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        • #19
          Originally posted by catalin gramada View Post

          It will sag anyhow. For 15% voltage "regulation" as many vintages get in respect with nominal current it may be expected some between 50-100 ohm secondary internal resistance. Is better to check first to get an ideea how stiff you supply is.
          just my 2c
          +1 on this point. Sometimes when designing an amp, and I don't usually use "clone" transformers, I'll need to compensate for other power supply specs to get the right amount of sag reaction from the WHOLE circuit.
          "Take two placebos, works twice as well." Enzo

          "Now get off my lawn with your silicooties and boom-chucka speakers and computers masquerading as amplifiers" Justin Thomas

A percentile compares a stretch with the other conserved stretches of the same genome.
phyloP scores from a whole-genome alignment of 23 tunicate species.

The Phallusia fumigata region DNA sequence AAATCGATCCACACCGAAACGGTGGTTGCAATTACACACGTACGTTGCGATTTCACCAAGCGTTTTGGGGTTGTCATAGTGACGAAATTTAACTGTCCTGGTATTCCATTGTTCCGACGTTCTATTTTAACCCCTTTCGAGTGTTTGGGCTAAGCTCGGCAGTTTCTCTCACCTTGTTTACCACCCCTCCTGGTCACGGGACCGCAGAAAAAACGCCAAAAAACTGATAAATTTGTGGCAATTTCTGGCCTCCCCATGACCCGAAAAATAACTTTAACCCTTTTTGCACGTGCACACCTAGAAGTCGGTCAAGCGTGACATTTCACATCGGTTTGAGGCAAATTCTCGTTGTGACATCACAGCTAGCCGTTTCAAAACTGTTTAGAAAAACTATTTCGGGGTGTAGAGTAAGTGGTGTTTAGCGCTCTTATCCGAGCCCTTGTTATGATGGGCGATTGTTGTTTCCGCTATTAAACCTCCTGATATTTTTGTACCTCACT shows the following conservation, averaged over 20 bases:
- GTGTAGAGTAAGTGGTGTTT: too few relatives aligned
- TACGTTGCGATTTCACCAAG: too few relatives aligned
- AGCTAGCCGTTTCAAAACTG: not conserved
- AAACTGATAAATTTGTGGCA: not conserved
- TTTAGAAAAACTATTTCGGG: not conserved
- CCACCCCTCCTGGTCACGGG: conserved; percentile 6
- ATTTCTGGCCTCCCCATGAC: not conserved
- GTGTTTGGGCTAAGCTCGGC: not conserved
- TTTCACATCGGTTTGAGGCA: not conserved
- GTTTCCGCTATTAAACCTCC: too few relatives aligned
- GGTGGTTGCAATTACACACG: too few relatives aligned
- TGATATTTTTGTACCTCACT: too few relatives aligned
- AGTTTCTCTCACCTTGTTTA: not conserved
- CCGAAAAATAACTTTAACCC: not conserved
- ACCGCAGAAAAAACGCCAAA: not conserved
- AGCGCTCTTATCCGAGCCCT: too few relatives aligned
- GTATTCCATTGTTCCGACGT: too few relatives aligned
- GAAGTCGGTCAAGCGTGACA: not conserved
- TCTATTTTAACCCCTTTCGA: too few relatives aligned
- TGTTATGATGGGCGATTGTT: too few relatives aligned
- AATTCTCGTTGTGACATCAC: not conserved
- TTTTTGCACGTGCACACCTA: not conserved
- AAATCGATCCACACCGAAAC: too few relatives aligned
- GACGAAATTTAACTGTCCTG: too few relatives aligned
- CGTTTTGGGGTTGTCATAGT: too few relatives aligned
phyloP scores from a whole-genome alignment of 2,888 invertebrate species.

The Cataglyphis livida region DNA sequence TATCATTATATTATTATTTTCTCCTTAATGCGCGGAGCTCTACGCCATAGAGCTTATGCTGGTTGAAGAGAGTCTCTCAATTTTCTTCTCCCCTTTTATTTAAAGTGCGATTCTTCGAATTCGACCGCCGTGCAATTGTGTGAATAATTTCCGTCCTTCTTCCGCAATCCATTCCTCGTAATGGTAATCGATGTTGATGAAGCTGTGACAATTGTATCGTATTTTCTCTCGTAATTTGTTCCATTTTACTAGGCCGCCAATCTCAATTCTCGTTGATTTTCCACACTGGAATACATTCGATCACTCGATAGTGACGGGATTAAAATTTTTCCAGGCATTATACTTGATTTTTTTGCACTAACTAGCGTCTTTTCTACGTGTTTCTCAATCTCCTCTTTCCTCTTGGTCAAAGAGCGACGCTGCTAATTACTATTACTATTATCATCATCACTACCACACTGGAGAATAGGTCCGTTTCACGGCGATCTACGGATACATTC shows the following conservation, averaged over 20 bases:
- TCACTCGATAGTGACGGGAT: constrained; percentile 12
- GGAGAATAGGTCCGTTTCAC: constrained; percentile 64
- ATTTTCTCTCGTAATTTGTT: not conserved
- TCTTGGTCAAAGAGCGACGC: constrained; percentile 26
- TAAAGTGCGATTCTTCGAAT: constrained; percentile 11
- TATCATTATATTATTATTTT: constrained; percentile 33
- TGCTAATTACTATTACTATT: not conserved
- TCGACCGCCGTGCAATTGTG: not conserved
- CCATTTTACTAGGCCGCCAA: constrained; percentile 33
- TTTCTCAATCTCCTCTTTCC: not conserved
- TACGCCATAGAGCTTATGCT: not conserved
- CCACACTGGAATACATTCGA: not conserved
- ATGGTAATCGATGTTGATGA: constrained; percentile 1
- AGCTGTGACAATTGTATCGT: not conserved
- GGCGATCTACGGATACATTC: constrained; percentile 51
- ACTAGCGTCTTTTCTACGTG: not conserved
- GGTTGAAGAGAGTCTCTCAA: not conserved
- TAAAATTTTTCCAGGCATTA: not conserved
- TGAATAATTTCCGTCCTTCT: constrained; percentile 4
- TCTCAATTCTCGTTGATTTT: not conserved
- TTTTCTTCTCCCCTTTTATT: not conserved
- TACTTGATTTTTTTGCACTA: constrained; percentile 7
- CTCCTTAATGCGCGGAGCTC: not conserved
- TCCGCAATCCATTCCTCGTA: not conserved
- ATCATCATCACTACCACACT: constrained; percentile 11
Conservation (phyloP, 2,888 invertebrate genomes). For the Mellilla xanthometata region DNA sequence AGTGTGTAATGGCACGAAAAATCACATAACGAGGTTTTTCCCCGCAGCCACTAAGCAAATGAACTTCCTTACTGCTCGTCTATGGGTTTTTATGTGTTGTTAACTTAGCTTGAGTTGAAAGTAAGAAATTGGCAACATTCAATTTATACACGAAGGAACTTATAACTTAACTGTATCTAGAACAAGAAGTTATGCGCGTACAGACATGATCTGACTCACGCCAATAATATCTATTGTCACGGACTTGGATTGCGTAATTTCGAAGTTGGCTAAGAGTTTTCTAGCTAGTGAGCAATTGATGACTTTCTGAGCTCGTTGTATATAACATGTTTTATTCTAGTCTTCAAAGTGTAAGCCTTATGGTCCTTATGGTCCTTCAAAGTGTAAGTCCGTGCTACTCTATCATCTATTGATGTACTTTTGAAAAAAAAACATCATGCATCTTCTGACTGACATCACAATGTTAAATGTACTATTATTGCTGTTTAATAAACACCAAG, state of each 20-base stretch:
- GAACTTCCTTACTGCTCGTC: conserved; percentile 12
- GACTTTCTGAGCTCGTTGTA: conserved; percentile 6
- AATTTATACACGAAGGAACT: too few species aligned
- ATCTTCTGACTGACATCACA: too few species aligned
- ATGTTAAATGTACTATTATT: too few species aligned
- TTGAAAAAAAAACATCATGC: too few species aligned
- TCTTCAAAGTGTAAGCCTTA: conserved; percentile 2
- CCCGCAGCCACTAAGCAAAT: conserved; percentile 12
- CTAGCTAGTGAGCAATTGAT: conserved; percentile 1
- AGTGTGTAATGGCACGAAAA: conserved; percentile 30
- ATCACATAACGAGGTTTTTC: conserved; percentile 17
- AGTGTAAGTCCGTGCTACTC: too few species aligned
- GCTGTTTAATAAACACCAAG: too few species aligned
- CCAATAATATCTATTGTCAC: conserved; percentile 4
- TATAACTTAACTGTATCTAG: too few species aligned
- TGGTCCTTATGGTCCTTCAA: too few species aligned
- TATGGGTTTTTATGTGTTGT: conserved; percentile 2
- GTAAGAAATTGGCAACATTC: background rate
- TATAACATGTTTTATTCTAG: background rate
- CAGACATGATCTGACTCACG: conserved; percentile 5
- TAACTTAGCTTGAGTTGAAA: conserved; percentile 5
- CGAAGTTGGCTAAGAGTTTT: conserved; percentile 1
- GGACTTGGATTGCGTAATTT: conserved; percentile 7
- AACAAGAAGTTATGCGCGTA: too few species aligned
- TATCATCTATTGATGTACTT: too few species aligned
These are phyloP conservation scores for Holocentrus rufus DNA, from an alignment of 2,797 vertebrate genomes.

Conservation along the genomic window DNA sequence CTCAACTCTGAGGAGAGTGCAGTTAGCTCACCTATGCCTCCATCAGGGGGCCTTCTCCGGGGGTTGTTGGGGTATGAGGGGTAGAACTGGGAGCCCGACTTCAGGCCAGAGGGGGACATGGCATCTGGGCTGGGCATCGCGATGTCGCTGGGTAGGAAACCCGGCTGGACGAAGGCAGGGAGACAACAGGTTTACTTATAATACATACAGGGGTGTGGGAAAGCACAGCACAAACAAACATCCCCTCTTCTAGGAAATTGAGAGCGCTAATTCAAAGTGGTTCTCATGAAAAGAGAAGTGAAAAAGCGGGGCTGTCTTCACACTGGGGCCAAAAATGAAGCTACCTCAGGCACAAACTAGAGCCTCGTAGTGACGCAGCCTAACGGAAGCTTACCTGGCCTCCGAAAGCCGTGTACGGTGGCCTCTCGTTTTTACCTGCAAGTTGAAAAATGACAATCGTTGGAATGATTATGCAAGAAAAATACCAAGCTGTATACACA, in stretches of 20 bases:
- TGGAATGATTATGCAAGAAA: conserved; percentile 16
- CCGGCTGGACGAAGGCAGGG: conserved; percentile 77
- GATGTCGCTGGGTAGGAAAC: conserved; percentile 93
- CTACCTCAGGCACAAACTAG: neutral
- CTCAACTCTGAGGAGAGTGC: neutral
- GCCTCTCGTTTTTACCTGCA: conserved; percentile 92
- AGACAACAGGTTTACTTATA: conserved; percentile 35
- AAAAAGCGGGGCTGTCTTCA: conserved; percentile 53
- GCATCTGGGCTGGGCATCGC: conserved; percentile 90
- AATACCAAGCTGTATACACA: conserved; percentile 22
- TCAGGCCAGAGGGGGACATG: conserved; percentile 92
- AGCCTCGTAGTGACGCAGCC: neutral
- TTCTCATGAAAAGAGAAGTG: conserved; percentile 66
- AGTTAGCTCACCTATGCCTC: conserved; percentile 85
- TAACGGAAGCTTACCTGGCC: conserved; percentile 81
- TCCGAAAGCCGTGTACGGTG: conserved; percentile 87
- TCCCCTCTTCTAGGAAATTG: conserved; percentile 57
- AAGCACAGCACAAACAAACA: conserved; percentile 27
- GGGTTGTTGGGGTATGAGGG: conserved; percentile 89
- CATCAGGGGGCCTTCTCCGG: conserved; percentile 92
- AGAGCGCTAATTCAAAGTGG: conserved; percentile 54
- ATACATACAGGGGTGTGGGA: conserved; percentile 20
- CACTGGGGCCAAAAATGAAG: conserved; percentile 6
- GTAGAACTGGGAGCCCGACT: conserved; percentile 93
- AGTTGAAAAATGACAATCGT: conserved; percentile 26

"Being born on third base and thinking that you must have hit a triple is pure delusion!" Steve A

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          • #20
            The only copper cap that I have disassembled, not in a tubular format to be inserted into a socket but a rectangular box attached to the chassis (I think it was a Fargen amplifier) contained two diodes, a resistor and what I think was an NTC thermistor.

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            • #21
              Originally posted by Chuck H View Post
              Sometimes when designing an amp, and I don't usually use "clone" transformers, I'll need to compensate for other power supply specs to get the right amount of sag reaction from the WHOLE circuit.
              In typical amps using a GZ34, only about 1/3 of the B+ sag is due to the rectifier. Main contributor is PT resistance (I think that's what Catalin meant).

              I like the GZ34 for its delayed ramp-up feature.
              Last edited by Helmholtz; 04-05-2022, 01:10 PM.
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              • #22
                Originally posted by Helmholtz View Post

                In typical amps using a GZ34, only about 1/3 of the B+ sag is due to the rectifier. Main contributor is PT resistance.